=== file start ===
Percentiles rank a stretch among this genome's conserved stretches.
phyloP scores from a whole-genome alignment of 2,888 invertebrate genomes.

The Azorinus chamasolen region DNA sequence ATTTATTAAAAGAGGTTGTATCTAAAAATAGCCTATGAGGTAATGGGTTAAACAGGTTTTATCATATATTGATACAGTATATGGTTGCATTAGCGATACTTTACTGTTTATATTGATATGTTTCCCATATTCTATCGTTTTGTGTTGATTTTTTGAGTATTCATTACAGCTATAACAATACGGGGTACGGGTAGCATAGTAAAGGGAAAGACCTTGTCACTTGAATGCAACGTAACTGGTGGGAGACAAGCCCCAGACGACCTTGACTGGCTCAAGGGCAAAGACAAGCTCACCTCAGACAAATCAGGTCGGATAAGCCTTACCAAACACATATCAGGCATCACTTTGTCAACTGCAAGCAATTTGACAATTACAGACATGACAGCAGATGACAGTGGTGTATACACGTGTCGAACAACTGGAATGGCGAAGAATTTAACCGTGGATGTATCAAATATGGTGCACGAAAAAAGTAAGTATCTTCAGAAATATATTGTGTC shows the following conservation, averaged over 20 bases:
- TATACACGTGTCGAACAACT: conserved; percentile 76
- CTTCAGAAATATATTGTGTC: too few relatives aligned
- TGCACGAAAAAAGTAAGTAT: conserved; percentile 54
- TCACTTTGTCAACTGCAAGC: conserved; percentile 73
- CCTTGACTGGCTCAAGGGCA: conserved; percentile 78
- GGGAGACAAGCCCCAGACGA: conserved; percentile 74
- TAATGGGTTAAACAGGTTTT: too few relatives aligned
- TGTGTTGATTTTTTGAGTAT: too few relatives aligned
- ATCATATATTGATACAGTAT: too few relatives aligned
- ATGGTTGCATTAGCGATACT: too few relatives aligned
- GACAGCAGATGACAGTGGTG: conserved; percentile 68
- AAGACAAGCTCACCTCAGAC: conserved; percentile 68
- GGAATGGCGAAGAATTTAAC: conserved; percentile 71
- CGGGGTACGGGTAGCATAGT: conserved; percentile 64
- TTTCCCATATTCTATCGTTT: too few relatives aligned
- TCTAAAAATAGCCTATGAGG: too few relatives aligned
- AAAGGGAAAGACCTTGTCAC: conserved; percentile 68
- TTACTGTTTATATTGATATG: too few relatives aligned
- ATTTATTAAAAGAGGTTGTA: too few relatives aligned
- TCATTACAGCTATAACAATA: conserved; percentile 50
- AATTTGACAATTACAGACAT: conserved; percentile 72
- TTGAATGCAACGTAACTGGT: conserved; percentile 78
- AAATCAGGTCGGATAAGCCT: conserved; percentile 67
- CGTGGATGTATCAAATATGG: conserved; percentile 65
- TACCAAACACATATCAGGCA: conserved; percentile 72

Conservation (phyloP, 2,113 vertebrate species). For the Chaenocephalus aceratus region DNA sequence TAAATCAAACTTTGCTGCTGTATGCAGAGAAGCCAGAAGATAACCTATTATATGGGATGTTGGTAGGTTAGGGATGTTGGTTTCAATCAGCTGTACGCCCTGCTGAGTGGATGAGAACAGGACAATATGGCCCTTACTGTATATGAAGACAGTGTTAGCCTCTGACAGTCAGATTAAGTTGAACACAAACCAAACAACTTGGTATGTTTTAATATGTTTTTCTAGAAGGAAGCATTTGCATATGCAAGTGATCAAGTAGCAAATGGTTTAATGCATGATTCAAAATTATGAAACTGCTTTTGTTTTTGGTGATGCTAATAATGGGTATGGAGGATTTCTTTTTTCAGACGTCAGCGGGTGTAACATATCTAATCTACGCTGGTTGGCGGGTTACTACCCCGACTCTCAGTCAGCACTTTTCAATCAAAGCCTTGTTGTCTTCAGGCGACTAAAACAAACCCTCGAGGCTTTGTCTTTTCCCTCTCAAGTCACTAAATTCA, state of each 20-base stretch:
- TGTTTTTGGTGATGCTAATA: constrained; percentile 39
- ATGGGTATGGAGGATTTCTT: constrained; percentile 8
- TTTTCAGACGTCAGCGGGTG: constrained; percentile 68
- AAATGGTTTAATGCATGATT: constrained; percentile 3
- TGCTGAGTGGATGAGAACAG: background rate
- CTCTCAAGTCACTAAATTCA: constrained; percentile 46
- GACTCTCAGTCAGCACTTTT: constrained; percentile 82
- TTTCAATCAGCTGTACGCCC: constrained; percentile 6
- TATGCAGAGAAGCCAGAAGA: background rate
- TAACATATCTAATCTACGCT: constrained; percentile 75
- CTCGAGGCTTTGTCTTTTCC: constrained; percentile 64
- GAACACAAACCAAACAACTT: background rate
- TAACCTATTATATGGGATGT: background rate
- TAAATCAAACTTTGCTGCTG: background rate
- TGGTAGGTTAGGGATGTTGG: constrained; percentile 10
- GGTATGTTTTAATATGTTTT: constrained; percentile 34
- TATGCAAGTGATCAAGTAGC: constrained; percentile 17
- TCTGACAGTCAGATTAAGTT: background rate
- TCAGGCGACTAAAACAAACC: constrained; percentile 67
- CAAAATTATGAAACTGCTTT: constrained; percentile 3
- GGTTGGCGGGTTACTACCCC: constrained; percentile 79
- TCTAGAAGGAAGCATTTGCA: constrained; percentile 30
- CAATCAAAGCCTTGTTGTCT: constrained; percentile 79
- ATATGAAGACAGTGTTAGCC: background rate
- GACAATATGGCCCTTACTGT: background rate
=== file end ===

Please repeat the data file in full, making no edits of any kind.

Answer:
Percentiles rank a stretch among this genome's conserved stretches.
phyloP scores from a whole-genome alignment of 2,888 invertebrate genomes.

The Azorinus chamasolen region DNA sequence ATTTATTAAAAGAGGTTGTATCTAAAAATAGCCTATGAGGTAATGGGTTAAACAGGTTTTATCATATATTGATACAGTATATGGTTGCATTAGCGATACTTTACTGTTTATATTGATATGTTTCCCATATTCTATCGTTTTGTGTTGATTTTTTGAGTATTCATTACAGCTATAACAATACGGGGTACGGGTAGCATAGTAAAGGGAAAGACCTTGTCACTTGAATGCAACGTAACTGGTGGGAGACAAGCCCCAGACGACCTTGACTGGCTCAAGGGCAAAGACAAGCTCACCTCAGACAAATCAGGTCGGATAAGCCTTACCAAACACATATCAGGCATCACTTTGTCAACTGCAAGCAATTTGACAATTACAGACATGACAGCAGATGACAGTGGTGTATACACGTGTCGAACAACTGGAATGGCGAAGAATTTAACCGTGGATGTATCAAATATGGTGCACGAAAAAAGTAAGTATCTTCAGAAATATATTGTGTC shows the following conservation, averaged over 20 bases:
- TATACACGTGTCGAACAACT: conserved; percentile 76
- CTTCAGAAATATATTGTGTC: too few relatives aligned
- TGCACGAAAAAAGTAAGTAT: conserved; percentile 54
- TCACTTTGTCAACTGCAAGC: conserved; percentile 73
- CCTTGACTGGCTCAAGGGCA: conserved; percentile 78
- GGGAGACAAGCCCCAGACGA: conserved; percentile 74
- TAATGGGTTAAACAGGTTTT: too few relatives aligned
- TGTGTTGATTTTTTGAGTAT: too few relatives aligned
- ATCATATATTGATACAGTAT: too few relatives aligned
- ATGGTTGCATTAGCGATACT: too few relatives aligned
- GACAGCAGATGACAGTGGTG: conserved; percentile 68
- AAGACAAGCTCACCTCAGAC: conserved; percentile 68
- GGAATGGCGAAGAATTTAAC: conserved; percentile 71
- CGGGGTACGGGTAGCATAGT: conserved; percentile 64
- TTTCCCATATTCTATCGTTT: too few relatives aligned
- TCTAAAAATAGCCTATGAGG: too few relatives aligned
- AAAGGGAAAGACCTTGTCAC: conserved; percentile 68
- TTACTGTTTATATTGATATG: too few relatives aligned
- ATTTATTAAAAGAGGTTGTA: too few relatives aligned
- TCATTACAGCTATAACAATA: conserved; percentile 50
- AATTTGACAATTACAGACAT: conserved; percentile 72
- TTGAATGCAACGTAACTGGT: conserved; percentile 78
- AAATCAGGTCGGATAAGCCT: conserved; percentile 67
- CGTGGATGTATCAAATATGG: conserved; percentile 65
- TACCAAACACATATCAGGCA: conserved; percentile 72

Conservation (phyloP, 2,113 vertebrate species). For the Chaenocephalus aceratus region DNA sequence TAAATCAAACTTTGCTGCTGTATGCAGAGAAGCCAGAAGATAACCTATTATATGGGATGTTGGTAGGTTAGGGATGTTGGTTTCAATCAGCTGTACGCCCTGCTGAGTGGATGAGAACAGGACAATATGGCCCTTACTGTATATGAAGACAGTGTTAGCCTCTGACAGTCAGATTAAGTTGAACACAAACCAAACAACTTGGTATGTTTTAATATGTTTTTCTAGAAGGAAGCATTTGCATATGCAAGTGATCAAGTAGCAAATGGTTTAATGCATGATTCAAAATTATGAAACTGCTTTTGTTTTTGGTGATGCTAATAATGGGTATGGAGGATTTCTTTTTTCAGACGTCAGCGGGTGTAACATATCTAATCTACGCTGGTTGGCGGGTTACTACCCCGACTCTCAGTCAGCACTTTTCAATCAAAGCCTTGTTGTCTTCAGGCGACTAAAACAAACCCTCGAGGCTTTGTCTTTTCCCTCTCAAGTCACTAAATTCA, state of each 20-base stretch:
- TGTTTTTGGTGATGCTAATA: constrained; percentile 39
- ATGGGTATGGAGGATTTCTT: constrained; percentile 8
- TTTTCAGACGTCAGCGGGTG: constrained; percentile 68
- AAATGGTTTAATGCATGATT: constrained; percentile 3
- TGCTGAGTGGATGAGAACAG: background rate
- CTCTCAAGTCACTAAATTCA: constrained; percentile 46
- GACTCTCAGTCAGCACTTTT: constrained; percentile 82
- TTTCAATCAGCTGTACGCCC: constrained; percentile 6
- TATGCAGAGAAGCCAGAAGA: background rate
- TAACATATCTAATCTACGCT: constrained; percentile 75
- CTCGAGGCTTTGTCTTTTCC: constrained; percentile 64
- GAACACAAACCAAACAACTT: background rate
- TAACCTATTATATGGGATGT: background rate
- TAAATCAAACTTTGCTGCTG: background rate
- TGGTAGGTTAGGGATGTTGG: constrained; percentile 10
- GGTATGTTTTAATATGTTTT: constrained; percentile 34
- TATGCAAGTGATCAAGTAGC: constrained; percentile 17
- TCTGACAGTCAGATTAAGTT: background rate
- TCAGGCGACTAAAACAAACC: constrained; percentile 67
- CAAAATTATGAAACTGCTTT: constrained; percentile 3
- GGTTGGCGGGTTACTACCCC: constrained; percentile 79
- TCTAGAAGGAAGCATTTGCA: constrained; percentile 30
- CAATCAAAGCCTTGTTGTCT: constrained; percentile 79
- ATATGAAGACAGTGTTAGCC: background rate
- GACAATATGGCCCTTACTGT: background rate